Legal Blog

Tuesday, June 18, 2013

The articles of association of a Dutch Caribbean legal entity (III)

Case law the principle of good faith

A legal entity and all involved in its organization have a legal duty to behave towards each in accordance with the principles of reasonableness and fairness, i.e. (objective) good faith. A provision or requirement contained in a legal entity’s articles of association or by-laws, may be set aside by the Courts if, in any given circumstances, it is in breach of the principles of reasonableness and fairness. Good faith may, in a certain cases, extinguish rules prevailing between the parties or exclude their application. 

I will discuss two Dutch court cases below. It should be noted that article 2:8 Dutch Civil Code is the Dutch equivalent of article 2:7 Curaçao Civil Code. These cases are therefore also of relevance to the laws of the Dutch Caribbean.

The first case

Woongroep De Diamant is an association (‘vereniging’) offering housing to its members. A member of the association was disqualified as member by the general meeting of members and had to vacate her house. In legal proceedings, the association demanded, based on its bylaws, that the former member should pay a certain amount. According to the District Court of Amsterdam in a decision dated 17 January 2007 (LJN: BA5010; docket number 160054 / HA ZA 98-2890), given the circumstances (certain irregularities in the decision making process), and based on the principles of reasonableness and fairness as laid down in article 2:8 Dutch Civil Code, it would be unacceptable to uphold the bylaws against the former member. Therefore, the Court denied the Foundation’s claim. In other words: the rule, i.e. paying a certain amount, imposed on the former member by the by-laws, was not applicable in this case.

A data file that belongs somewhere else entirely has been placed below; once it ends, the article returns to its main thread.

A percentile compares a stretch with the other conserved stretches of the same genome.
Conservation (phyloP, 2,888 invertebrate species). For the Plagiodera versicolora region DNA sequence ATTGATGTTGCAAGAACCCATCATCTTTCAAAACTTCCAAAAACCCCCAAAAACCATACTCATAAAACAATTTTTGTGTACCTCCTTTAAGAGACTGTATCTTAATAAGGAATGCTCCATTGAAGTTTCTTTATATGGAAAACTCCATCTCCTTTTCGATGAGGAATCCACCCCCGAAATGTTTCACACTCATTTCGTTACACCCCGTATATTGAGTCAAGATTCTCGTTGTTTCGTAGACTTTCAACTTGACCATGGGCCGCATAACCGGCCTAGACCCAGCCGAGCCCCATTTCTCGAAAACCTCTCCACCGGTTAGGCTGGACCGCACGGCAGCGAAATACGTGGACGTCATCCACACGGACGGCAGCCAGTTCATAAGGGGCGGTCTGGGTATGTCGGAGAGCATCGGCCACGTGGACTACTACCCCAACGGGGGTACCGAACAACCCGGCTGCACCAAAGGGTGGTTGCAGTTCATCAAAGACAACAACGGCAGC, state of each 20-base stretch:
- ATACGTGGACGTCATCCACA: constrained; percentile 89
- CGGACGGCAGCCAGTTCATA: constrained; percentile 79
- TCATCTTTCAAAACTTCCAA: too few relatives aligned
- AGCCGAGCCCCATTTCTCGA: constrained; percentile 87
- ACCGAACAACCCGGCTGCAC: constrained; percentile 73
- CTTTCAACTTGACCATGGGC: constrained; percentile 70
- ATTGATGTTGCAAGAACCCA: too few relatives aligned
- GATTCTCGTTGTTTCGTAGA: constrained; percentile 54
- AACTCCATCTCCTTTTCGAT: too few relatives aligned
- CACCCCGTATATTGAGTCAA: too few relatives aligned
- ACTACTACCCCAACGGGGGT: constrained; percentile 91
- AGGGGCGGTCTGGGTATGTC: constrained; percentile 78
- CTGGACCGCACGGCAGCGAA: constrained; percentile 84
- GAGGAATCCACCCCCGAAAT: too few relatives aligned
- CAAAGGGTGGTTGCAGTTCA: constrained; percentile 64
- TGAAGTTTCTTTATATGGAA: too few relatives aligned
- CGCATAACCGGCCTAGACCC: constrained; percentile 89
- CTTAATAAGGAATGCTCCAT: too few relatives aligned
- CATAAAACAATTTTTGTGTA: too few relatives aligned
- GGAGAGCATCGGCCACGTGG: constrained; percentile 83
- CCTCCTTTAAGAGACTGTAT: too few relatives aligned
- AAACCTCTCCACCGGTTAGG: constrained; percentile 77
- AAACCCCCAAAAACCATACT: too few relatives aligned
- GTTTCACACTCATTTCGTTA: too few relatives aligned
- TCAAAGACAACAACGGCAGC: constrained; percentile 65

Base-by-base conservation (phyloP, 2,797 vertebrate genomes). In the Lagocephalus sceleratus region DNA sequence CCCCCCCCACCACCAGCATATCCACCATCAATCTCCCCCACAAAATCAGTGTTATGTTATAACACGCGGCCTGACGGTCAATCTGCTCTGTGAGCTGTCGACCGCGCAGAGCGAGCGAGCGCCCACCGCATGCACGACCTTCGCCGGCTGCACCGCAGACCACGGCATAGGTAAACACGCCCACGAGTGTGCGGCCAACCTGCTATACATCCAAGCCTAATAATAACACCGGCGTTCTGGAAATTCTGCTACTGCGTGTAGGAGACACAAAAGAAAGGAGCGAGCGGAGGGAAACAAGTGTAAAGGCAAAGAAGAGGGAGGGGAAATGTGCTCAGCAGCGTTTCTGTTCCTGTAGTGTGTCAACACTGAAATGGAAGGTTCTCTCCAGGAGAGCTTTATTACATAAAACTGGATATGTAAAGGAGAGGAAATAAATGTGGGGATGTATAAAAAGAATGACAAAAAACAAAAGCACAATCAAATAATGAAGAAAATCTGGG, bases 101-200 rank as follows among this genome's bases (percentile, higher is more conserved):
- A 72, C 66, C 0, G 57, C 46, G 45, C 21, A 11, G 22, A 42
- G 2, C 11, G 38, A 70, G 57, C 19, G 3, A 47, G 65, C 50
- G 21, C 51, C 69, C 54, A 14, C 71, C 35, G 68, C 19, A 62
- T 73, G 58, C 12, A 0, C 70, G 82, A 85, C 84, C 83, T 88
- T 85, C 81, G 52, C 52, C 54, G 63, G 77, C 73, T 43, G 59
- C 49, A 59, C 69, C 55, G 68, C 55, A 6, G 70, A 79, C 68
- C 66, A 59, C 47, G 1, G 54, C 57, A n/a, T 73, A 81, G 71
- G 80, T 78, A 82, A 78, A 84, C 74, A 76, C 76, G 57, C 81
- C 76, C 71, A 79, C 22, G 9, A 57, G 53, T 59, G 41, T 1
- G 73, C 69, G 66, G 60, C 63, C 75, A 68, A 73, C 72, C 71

The second case

According to the articles of association of the Stichting Prioriteitsaandelen De Vries Robbé Group (a foundation that holds the priority shares in De Vries Robbé Group N.V.) the board members of this Foundation are assigned into categories type A, B or C. Valid decisions can only be taken when at least one board member of each category is present (article 7  par. 3 articles of association). Therefore, at least one board member of category A, one board member of B and one board member of C must be present in any meeting where decisions are to be taken. The only board member of category C (a certain Mr. L.G.M. van Mook) persistently refused to attend any and all board meetings.

In a meeting in which Mr. Van Mook was not present, the board decided to initiate legal proceedings against Mr. Van Mook. As a first line of defense, Mr. Van Mook took the position that the decision of the board was taken in violation with the articles of association and therefore null and void. In his opinion, the case should be dismissed. According to the President of the District Court of Dordrecht in a decision dated 23 March 2000 (LJN: AA5251; docket number 32274 KG 00-82), Mr. Van Mook’s position would result in the Foundation never being able to initiate legal proceedings at all under these circumstances.

The President of the District Court ruled that, given these circumstances, article 7 paragraph 3 of the articles of association did not apply, because based on the principles of reasonableness and fairness this would be unacceptable. In other words: the Court deemed the board decision to initiate legal proceedings against Mr. Van Mook a valid decision despite article 7 paragraph 3 of the articles of association. 

Filed under: Corporate by Karel Frielink.



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